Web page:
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Hooray for Field Trips: Homeschooling the Early Years

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I know all of you don’t live where snow blankets the earth for six months during an especially harsh winter. So while you may not be quite as eager as I am to embrace the arrival of warm weather (or at least to enjoy outdoor temperatures that don’t hurt), you’re still probably more inclined to think about outdoor and travel activities when the weather grows warmer. Spring and summer are wonderful times for field trips that combine fun and learning while sharing the real world of work and play of community with your early years children.

It’s Available Near You

Too often we think of a “good” field trip as one that takes us “someplace else.” (Don’t we all at some time wish the Smithsonian Institute was next door?) But some of the best field trips for the three-to-eight year-old crowd are right around the corner. They can be brief, too, which means your child won’t get overwhelmed by the experience. Many of these trips are to places that daily perform the activities at the heart of your community, activities that even you as a parent may find more appreciation for after your visit.

Homeschooling families have an advantage over school groups when it comes to opening up the “field” in field trips. You can visit places that can’t accommodate the numbers involved with a typical school class. You can visit before and after school hours, and on weekends.

FiremenIf by some chance letting your fingers do the walking through the Yellow Pages doesn’t yield contact information for a trip you’d like to take, there’s a few more places to try. [You can Google, for starters.] A local or regional arts council should be able to put you in touch with craftspeople, artists, actors and musicians. Likewise, an historical societ will reveal the best places to visit. Your library will know who the writers and poets are. A call to the Chamber of Commerce can make known business, professional and service people. Try your state agricultural extension office to contact farmers, foresters, nurseries, and fisheries. Finally, your town or city clerk will be able to guide you to legislators, judges, and police and fire department contacts.

Helpful Contacts


Craftspeople, artists, actors, musicians


Writers, poets, craftspeople


Farms, foresters, nursery and fisheries


Business, professional, or service people


Legislators, judges, policemen, firefighters, town clerk

Top Tips to Help Everyone Enjoy the Trip

While visiting all these places will be fun in their own right, there are a few suggestions from experienced homeschoolers to help make your trips as enjoyable as possible.

  • Ask if there’s anything you can do to prepare yourself and your children for the trip.

If yours is a popular destination of school groups, it could have background and information sheets already prepared. Maybe they know of some good children’s literatur that includes the topic(s) you’ll be covering. Is there specialized vocabulary it might help to be familiar with?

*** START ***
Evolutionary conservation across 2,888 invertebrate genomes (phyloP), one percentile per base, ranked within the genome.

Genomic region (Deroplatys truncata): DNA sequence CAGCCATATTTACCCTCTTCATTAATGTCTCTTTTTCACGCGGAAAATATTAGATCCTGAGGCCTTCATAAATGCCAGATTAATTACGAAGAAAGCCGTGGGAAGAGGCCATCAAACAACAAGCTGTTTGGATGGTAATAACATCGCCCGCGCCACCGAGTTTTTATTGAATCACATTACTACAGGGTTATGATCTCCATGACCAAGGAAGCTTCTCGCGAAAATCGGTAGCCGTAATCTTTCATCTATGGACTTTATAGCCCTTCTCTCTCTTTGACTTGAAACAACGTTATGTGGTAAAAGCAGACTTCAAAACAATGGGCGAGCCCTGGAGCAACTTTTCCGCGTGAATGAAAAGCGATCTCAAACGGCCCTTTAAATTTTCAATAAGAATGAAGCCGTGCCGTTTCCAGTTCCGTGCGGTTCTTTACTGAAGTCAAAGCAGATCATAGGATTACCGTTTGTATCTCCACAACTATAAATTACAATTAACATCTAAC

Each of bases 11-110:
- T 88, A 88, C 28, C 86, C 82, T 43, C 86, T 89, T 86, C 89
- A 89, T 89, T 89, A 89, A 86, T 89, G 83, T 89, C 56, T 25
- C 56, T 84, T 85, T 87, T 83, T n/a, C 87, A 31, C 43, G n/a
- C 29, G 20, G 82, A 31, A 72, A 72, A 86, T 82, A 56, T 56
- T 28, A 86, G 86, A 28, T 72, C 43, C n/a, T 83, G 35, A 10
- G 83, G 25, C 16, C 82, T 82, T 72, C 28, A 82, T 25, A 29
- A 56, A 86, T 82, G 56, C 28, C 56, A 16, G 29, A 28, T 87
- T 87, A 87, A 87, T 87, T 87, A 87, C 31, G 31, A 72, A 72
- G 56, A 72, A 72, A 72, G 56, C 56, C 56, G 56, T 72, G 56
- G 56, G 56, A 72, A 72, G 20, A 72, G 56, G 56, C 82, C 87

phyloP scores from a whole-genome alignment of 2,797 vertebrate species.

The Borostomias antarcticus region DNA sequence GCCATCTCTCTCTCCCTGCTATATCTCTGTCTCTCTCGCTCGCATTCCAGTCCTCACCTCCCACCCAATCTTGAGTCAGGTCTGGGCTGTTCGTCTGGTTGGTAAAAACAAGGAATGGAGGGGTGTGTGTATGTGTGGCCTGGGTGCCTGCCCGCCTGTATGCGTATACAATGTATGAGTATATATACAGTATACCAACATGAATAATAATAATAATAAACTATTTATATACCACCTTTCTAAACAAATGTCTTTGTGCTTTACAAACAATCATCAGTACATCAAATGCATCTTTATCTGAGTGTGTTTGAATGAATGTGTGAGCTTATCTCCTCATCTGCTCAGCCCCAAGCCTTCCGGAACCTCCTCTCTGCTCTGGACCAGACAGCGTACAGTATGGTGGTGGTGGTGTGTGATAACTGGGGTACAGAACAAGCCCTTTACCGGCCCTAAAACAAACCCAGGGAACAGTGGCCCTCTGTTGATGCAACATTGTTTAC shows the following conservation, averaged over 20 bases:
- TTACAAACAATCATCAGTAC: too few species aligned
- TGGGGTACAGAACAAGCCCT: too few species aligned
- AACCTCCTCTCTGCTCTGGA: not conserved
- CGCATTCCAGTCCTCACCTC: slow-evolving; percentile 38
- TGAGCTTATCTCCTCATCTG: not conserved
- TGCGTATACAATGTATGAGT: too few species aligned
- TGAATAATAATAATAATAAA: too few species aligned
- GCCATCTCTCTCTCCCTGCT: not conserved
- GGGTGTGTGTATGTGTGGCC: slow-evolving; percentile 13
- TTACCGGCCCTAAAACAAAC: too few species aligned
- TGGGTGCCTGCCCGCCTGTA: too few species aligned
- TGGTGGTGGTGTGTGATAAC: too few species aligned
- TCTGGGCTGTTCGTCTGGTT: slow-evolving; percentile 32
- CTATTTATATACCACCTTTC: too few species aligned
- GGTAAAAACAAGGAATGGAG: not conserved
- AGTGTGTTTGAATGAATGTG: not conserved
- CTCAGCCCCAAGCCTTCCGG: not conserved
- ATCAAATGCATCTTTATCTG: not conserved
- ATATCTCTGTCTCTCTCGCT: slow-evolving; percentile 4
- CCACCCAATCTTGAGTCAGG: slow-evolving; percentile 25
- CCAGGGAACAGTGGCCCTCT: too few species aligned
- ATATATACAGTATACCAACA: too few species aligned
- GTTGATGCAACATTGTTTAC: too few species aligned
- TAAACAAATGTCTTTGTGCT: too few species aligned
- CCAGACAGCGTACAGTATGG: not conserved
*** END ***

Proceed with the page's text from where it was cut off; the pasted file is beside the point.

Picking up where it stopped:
Here are just a few nearby community “hot spots” enjoyed by the early years crowd

Post Office



Newspaper office and printing facility



Fish hatchery

Police station


Historical homes and homesteads

Old cemeteries, forts, mines, battlefields

  • As long as you’re already chatting, get a synopsis of what the guide will explain.

If the guide doesn’t mention some of the things you were hoping to find out about or visit, ask if they can be included. This gives the guide time to prepare and/or get permission to stray from the pre-planned program.

  • Little ones should be well rested.

It’s possible you won’t have any control over your trip’s schedule. But if you do, choose a time when you know your infant or toddler – in fact, all of you – will be well fed and well rested.

  • Consider what materials to bring with you.

Might it help if you bring a pencil and paper for notes? Do you have something for the children to do if you run into a delay? Should you pack snacks because the length of the trip will run into snacktime? Don’t forget the camera!

  • Talk about what you’ve learned on the way home.

Let your children know what you found interesting, what you learned, what you’re inspired to learn about next. This will encourage the kids to share their impressions, too, and serve as a painless review of the day’s activities.

  • Don’t forget to say thank you.

Not only does a thank you note give your child the opportunity to write down what he liked and learned about the trip, it could keep this wonderful art from dying in our culture! You’ll also leave a nice impression of homeschoolers when the next of the growing number of families calls.

  • Don’t overdo.

Even something as fun as field trips can get old if overdone. Remember home is a very nice part of homeschooling, and you have to be there once in a while to discover how many fun things there are to learn in the backyard!

Originally appeared in Home Education Magazine’s May-June, 2000 issue

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2 Responses to “Hooray for Field Trips: Homeschooling the Early Years”

  1. upstatelisa says:

    Great tips. We have gone on various field trips in our area… a creamery, a sawmill, a medical device plant and we have started a list of other places we want to explore!

  2. Hi, Lisa,

    Thanks for writing! It's amazing, isn't it, places that we had previously driven by without giving them a second thought become some of the coolest things to do with you kids. OK, now I'm missing the good ol' days when the kids and I did such fun things learning together.

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